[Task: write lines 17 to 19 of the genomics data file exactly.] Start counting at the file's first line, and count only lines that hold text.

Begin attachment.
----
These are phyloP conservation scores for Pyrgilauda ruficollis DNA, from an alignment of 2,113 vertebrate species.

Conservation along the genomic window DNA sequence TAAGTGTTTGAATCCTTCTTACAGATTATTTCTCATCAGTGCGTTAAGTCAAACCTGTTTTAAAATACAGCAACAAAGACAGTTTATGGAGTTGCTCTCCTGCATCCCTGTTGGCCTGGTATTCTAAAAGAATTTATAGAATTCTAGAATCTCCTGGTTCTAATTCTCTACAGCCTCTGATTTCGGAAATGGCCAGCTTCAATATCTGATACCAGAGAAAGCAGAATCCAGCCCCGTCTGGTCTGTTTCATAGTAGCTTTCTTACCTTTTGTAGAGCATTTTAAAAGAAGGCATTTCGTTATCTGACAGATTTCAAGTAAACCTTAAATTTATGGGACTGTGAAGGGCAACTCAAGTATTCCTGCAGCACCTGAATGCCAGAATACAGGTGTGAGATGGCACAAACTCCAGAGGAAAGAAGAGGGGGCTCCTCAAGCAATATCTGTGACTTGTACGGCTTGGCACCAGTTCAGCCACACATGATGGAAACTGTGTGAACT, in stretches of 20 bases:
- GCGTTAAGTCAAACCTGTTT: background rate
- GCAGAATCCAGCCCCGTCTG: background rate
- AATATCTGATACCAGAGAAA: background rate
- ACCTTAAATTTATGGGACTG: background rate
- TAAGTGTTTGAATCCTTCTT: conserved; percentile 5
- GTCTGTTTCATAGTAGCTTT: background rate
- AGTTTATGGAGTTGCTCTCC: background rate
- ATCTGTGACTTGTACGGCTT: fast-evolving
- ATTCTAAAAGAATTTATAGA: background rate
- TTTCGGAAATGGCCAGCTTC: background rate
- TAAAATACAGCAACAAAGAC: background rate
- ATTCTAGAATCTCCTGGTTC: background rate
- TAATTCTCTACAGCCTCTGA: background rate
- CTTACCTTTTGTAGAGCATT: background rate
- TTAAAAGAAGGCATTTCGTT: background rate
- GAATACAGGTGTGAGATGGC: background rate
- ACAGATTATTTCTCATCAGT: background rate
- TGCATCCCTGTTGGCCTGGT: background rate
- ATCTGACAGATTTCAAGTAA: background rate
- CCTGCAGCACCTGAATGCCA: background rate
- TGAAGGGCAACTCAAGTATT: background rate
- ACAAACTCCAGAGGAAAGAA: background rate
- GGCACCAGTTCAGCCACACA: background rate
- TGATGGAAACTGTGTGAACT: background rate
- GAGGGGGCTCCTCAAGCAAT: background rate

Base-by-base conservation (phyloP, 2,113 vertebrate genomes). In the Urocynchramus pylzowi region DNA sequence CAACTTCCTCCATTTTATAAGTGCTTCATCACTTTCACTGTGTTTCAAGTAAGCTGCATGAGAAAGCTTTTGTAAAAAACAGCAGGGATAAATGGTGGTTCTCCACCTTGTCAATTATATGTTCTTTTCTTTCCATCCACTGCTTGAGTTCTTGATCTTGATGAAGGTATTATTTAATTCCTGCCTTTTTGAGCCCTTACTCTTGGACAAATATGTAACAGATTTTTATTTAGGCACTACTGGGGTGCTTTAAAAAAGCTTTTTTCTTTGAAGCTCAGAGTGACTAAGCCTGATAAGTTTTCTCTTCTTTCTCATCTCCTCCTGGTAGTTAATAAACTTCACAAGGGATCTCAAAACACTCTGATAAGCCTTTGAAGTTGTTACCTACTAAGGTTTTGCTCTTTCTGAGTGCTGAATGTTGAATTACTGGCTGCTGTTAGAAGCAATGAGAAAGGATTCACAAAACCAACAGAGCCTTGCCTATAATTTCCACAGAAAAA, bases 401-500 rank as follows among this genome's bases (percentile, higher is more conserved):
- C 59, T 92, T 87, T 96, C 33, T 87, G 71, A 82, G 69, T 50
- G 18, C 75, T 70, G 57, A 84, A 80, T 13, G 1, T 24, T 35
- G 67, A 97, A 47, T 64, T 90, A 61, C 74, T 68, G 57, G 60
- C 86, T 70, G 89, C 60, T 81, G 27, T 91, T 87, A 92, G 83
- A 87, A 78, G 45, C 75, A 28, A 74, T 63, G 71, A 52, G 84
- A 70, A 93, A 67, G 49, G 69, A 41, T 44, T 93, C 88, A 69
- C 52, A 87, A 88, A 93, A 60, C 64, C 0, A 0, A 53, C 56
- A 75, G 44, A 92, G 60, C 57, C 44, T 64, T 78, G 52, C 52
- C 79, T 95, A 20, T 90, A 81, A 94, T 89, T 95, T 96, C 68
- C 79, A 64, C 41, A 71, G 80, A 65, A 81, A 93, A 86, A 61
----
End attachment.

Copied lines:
- TTAAAAGAAGGCATTTCGTT: background rate
- GAATACAGGTGTGAGATGGC: background rate
- ACAGATTATTTCTCATCAGT: background rate